New York-based Mittleman Investment Management – which recently released its Q2 investor letter – is bullish on AMC Entertainment Holdings Inc (NYSE: AMC). The investment firm believes that the company’s business has been performing well and its shares could hit $32 per share. In the letter, Christopher Mittleman, chief investment officer and managing partner of Mittleman Investment, discussed its thesis on AMC, which was one the investor’s best performers in the second quarter. Here is what Mittleman said about the company:
AMC Entertainment (AMC) was our second best performing stock of Q2, but the move up was surprisingly muted given the explosive rebound in the box office. Q2 2018 saw box office receipts soar to an all-time record, not just for any Q2, but for any quarter in history, putting the box office up 9.6% YTD through 6/30/18, and making 2018 the first year to surpass the $6B total box office mark so quickly. All of which should again make the bear thesis that the movie theater business is a dying industry seem that much more flimsy. To put it in the simplest perspective, AMC dropped from $35.50 on Dec. 31, 2016 to $10.80 on Nov. 17, 2017 as the box office declined 2.7% last year. This year, the box office is up 9.6% YTD and breaking all-time records again, and yet AMC is only back up to $15.90, with a nearly 20% FCF yield, and a 5% dividend yield. AMC is also benefitting from share buybacks, cost cutting efforts, and non-core asset sales that have reduced leverage.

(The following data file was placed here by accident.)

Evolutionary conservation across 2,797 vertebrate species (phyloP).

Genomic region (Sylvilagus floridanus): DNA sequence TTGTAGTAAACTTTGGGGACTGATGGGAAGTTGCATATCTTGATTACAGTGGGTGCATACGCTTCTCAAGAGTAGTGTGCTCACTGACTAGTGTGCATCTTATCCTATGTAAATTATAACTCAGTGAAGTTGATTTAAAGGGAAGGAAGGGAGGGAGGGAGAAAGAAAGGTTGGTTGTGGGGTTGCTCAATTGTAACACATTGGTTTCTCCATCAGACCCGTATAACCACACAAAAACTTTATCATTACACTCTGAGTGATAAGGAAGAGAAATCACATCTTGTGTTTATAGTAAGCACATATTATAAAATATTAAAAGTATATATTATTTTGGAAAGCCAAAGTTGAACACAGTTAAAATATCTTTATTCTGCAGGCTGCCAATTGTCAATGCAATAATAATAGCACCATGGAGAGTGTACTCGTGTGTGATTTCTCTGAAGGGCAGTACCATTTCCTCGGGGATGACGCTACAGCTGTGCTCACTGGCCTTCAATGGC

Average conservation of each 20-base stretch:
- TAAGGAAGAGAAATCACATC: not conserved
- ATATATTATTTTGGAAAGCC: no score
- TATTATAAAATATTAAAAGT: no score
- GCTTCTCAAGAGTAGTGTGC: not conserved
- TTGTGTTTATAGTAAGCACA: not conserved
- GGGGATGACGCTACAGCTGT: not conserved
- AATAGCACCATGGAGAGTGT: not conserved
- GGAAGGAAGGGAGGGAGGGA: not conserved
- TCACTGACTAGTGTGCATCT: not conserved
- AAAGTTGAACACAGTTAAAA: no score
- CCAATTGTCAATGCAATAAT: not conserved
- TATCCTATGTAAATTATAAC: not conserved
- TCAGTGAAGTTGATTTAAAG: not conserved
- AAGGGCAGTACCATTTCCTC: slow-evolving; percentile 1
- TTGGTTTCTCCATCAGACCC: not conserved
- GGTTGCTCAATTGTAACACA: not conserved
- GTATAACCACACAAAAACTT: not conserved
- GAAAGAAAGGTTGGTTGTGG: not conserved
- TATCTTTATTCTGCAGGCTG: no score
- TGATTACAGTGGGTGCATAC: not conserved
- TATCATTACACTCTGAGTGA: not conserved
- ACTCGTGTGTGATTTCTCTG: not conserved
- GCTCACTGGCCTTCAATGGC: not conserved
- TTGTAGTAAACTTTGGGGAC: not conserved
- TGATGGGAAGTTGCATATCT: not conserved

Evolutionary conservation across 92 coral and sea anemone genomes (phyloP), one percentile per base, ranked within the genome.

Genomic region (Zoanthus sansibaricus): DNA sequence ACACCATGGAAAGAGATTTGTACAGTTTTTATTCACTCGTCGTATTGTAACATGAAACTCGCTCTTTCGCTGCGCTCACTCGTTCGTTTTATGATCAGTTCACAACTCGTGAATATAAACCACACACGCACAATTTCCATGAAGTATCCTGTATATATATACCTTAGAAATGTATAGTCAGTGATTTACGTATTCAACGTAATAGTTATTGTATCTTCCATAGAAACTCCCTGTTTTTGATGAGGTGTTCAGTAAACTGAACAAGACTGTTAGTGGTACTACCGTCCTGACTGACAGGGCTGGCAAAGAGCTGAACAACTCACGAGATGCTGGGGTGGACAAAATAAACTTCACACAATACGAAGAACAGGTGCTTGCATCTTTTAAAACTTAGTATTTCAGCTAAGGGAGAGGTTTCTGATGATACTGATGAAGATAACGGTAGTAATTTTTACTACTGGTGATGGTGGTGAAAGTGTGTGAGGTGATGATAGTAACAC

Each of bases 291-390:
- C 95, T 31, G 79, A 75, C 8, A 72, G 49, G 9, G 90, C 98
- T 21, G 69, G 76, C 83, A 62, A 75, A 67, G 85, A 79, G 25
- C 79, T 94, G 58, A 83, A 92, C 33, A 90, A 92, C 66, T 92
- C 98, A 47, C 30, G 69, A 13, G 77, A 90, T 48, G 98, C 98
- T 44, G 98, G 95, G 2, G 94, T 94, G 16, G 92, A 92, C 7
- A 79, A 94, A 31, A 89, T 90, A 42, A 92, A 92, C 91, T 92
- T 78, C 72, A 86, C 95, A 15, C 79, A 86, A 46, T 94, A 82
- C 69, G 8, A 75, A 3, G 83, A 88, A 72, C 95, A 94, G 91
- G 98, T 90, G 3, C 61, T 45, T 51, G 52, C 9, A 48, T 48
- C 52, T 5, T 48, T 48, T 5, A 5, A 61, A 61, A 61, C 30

The company introduced a sustainably priced subscription option to compete with the unsustainable offering from Moviepass. Its AMC Stubs loyalty program reached 15M members, up from 2.5M members just over 2 years ago when CEO Adam Aron revamped the program. The company also said that it was considering an IPO of its European division in London as valuations for movie theaters in Europe are generally much higher than in the U.S., offering an attractive deleveraging option.
And yet with all of this, AMC’s share price has recovered less than half of what it lost in 2017, while nearly 30% of the float remains short. Why? It’s hard to imagine, but in spite of the box office hitting new records almost every 2-3 years, there remains a large contingent of investors who believe the box office is dying because they enjoy watching “The Crown” at home on Netflix, as if Netflix dooms the theater business any more so than Blockbuster Video and the VCR did in the 1980s.
There were congressional hearings in 1982 over whether or not the VCR would destroy the studios and/or advertising on free TV. Those concerns were wrong then, and we believe they are wrong now, and that the numbers speak for themselves, and the stock will not be able to stay this low for much longer, as we look for $32 per share in fair value (9x EBITDA of $950M, 12x FCF of $350M), up 101% from the current price of $15.90.
AMC Entertainment Holdings Inc (NYSE: AMC) has been performing well on the share market. Year-to-date, the company’s stock has gained nearly 15%. While the share price has moved up 33.08% over the past 12 months. AMC has a consensus average target price of $20.83 and a consensus average recommendation of ‘OVERWEIGHT, according to analysts polled by FactSet. On Wednesday, the stock was closed at $17.70.
Meanwhile, AMC isn’t a very popular company among hedge funds tracked by Insider Monkey. As of the end of the fourth quarter of 2017, there were 14 funds in our database holding positions in the company including PineView Asset Management, Tricadia Capital Management, and Marlowe Partners.